Prospective investigation of autism and genotype-phenotype correlations in 22q13 deletion syndrome and SHANK3 deficiency
1 Seaver Autism Center for Research and Treatment, Icahn School of Medicine at Mount Sinai, New York, NY, USA
2 Department of Psychiatry, Icahn School of Medicine at Mount Sinai, New York, NY, USA
3 Department of Pediatrics, Icahn School of Medicine at Mount Sinai, New York, NY, USA
4 Department of Neurology, Icahn School of Medicine at Mount Sinai, New York, NY, USA
5 Department of Neuroscience, Icahn School of Medicine at Mount Sinai, New York, NY, USA
6 Department of Genetics and Genomic Sciences, Icahn School of Medicine at Mount Sinai, New York, NY, USA
7 Friedman Brain Institute, Icahn School of Medicine at Mount Sinai, New York, NY, USA
8 Department of Psychology, St John’s University, Jamaica, NY, USA
9 INSERM U952, Paris, France
10 CNRS UMR 7224, Paris, France
11 Université Pierre et Marie Curie, Paris, France
12 Mindich Child Health and Development Institute, Icahn School of Medicine at Mount Sinai, New York, NY, USA
13 Present address: Department of Psychiatry, Rush University Medical Center, Chicago, IL, USA
14 Present address: Division of Child Neuropsychiatry, General University Hospital of Siena, Siena, Italy
Molecular Autism 2013, 4:18 doi:10.1186/2040-2392-4-18Published: 11 June 2013
22q13 deletion syndrome, also known as Phelan-McDermid syndrome, is a neurodevelopmental disorder characterized by intellectual disability, hypotonia, delayed or absent speech, and autistic features. SHANK3 has been identified as the critical gene in the neurological and behavioral aspects of this syndrome. The phenotype of SHANK3 deficiency has been described primarily from case studies, with limited evaluation of behavioral and cognitive deficits. The present study used a prospective design and inter-disciplinary clinical evaluations to assess patients with SHANK3 deficiency, with the goal of providing a comprehensive picture of the medical and behavioral profile of the syndrome.
A serially ascertained sample of patients with SHANK3 deficiency (n = 32) was evaluated by a team of child psychiatrists, neurologists, clinical geneticists, molecular geneticists and psychologists. Patients were evaluated for autism spectrum disorder using the Autism Diagnostic Interview-Revised and the Autism Diagnostic Observation Schedule-G.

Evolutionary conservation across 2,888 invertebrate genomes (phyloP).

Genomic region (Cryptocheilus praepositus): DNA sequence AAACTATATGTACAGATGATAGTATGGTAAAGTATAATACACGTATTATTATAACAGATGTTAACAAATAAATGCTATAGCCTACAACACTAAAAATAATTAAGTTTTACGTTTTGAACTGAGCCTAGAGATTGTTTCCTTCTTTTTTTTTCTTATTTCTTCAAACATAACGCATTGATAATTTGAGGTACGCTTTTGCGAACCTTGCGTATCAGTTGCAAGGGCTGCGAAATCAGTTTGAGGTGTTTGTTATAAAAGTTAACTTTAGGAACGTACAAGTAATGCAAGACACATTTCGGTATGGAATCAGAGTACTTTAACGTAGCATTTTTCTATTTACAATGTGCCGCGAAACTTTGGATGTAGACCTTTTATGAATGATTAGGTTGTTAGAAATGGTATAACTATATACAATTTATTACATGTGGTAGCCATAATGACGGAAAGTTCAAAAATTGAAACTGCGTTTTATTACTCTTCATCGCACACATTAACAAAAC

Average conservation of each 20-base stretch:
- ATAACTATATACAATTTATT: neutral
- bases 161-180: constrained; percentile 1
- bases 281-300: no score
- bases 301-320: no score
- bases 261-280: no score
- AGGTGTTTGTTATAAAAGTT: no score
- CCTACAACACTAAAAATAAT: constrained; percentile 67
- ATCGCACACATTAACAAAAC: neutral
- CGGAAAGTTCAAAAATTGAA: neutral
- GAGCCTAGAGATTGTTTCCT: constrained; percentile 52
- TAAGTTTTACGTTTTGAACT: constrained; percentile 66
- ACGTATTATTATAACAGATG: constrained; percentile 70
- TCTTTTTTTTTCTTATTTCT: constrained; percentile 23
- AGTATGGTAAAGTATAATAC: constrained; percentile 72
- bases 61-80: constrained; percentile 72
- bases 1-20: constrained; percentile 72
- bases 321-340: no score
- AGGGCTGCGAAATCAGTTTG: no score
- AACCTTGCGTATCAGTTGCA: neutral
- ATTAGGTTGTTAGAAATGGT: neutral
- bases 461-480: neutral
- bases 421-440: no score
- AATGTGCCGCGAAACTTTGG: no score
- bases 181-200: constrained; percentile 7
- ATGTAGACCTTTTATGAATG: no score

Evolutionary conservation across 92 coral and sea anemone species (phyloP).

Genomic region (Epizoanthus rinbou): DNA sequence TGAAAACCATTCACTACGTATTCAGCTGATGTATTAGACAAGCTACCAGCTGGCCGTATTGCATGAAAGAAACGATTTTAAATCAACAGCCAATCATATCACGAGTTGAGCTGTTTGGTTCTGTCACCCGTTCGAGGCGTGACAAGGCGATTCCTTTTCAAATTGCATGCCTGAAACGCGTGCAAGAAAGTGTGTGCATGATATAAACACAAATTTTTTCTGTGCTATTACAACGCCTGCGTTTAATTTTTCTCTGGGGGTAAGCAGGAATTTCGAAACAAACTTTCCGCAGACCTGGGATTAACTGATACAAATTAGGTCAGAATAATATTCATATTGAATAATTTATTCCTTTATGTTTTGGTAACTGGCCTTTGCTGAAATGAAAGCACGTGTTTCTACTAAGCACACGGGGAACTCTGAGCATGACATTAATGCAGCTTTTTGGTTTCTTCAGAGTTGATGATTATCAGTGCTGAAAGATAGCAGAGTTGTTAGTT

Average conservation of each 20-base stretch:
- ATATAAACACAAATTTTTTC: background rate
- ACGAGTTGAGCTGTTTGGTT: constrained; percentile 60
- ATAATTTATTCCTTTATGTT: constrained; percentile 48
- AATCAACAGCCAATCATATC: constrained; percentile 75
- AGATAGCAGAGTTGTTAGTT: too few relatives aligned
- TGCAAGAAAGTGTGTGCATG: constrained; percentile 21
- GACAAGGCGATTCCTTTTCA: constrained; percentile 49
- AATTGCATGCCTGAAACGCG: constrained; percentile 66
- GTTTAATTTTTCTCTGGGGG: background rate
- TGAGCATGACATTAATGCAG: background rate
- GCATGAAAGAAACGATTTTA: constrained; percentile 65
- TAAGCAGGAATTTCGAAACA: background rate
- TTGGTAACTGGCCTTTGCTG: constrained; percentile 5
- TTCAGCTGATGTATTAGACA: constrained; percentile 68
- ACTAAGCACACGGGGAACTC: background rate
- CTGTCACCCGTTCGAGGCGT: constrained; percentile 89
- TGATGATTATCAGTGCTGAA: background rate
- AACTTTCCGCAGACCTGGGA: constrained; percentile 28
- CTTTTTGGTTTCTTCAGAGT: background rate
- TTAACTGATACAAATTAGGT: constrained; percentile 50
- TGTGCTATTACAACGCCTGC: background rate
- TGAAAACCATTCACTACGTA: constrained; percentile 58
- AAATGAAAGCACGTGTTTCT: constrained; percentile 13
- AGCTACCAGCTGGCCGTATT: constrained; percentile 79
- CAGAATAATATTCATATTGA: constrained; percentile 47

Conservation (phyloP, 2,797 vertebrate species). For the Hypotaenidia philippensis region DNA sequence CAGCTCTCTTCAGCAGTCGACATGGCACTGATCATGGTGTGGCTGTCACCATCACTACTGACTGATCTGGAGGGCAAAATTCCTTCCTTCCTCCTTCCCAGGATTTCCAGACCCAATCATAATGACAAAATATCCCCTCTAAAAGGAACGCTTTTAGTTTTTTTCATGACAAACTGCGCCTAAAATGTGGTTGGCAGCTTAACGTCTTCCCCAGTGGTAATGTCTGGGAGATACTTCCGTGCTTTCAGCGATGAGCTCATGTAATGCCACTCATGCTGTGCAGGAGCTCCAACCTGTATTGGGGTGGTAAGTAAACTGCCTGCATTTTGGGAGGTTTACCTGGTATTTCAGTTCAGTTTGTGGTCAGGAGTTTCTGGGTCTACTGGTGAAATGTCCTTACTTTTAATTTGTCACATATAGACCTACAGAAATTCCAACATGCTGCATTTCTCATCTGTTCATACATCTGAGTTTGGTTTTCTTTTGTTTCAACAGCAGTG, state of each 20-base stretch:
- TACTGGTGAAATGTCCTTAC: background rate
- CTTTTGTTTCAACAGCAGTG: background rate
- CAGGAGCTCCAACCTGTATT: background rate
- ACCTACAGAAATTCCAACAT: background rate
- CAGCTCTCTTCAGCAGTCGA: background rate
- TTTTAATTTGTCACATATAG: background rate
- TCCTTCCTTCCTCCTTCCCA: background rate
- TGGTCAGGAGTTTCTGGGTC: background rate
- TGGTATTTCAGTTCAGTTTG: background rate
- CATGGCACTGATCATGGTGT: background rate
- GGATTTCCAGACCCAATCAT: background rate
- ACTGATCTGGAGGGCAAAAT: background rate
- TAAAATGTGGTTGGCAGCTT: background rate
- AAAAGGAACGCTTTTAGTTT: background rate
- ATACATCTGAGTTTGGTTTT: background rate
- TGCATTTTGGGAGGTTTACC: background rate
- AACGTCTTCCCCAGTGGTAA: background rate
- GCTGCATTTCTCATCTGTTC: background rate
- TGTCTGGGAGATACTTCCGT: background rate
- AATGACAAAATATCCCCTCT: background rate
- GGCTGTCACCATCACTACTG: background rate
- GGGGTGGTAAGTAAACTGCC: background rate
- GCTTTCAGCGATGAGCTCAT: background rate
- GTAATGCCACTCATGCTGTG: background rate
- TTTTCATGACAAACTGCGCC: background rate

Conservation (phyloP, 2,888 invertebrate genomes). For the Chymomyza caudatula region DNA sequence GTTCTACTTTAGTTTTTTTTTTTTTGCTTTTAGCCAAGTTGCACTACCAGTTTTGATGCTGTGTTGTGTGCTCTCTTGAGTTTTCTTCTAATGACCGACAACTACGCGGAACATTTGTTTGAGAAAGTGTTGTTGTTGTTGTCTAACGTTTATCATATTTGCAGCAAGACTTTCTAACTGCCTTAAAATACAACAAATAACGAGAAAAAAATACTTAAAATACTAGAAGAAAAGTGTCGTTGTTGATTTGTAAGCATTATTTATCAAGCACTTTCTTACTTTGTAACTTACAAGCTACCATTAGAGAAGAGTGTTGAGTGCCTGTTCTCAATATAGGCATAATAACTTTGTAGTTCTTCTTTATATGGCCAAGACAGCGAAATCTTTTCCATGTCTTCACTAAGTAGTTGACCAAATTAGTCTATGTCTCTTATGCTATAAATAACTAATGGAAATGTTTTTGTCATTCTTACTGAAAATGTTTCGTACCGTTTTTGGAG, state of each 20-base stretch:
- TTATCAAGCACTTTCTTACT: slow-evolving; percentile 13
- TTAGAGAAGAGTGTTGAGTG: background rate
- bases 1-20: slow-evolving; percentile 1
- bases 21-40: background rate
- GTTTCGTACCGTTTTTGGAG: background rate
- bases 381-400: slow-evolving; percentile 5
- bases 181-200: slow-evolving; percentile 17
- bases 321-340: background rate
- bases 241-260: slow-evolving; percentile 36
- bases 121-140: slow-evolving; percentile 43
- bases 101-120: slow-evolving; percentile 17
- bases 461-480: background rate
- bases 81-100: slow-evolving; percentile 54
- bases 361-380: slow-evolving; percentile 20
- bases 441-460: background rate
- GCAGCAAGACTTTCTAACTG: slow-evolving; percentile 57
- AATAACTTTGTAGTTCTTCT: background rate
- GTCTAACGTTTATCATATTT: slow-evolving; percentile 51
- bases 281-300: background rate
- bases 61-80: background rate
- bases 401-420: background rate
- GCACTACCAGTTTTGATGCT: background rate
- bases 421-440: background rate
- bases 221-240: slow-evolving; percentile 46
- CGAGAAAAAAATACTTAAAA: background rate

Thirty participants with 22q13.3 deletions ranging in size from 101 kb to 8.45 Mb and two participants with de novo SHANK3 mutations were included. The sample was characterized by high rates of autism spectrum disorder: 27 (84%) met criteria for autism spectrum disorder and 24 (75%) for autistic disorder. Most patients (77%) exhibited severe to profound intellectual disability and only five (19%) used some words spontaneously to communicate. Dysmorphic features, hypotonia, gait disturbance, recurring upper respiratory tract infections, gastroesophageal reflux and seizures were also common. Analysis of genotype-phenotype correlations indicated that larger deletions were associated with increased levels of dysmorphic features, medical comorbidities and social communication impairments related to autism. Analyses of individuals with small deletions or point mutations identified features related to SHANK3 haploinsufficiency, including ASD, seizures and abnormal EEG, hypotonia, sleep disturbances, abnormal brain MRI, gastroesophageal reflux, and certain dysmorphic features.
This study supports findings from previous research on the severity of intellectual, motor, and speech impairments seen in SHANK3 deficiency, and highlights the prominence of autism spectrum disorder in the syndrome. Limitations of existing evaluation tools are discussed, along with the need for natural history studies to inform clinical monitoring and treatment development in SHANK3 deficiency.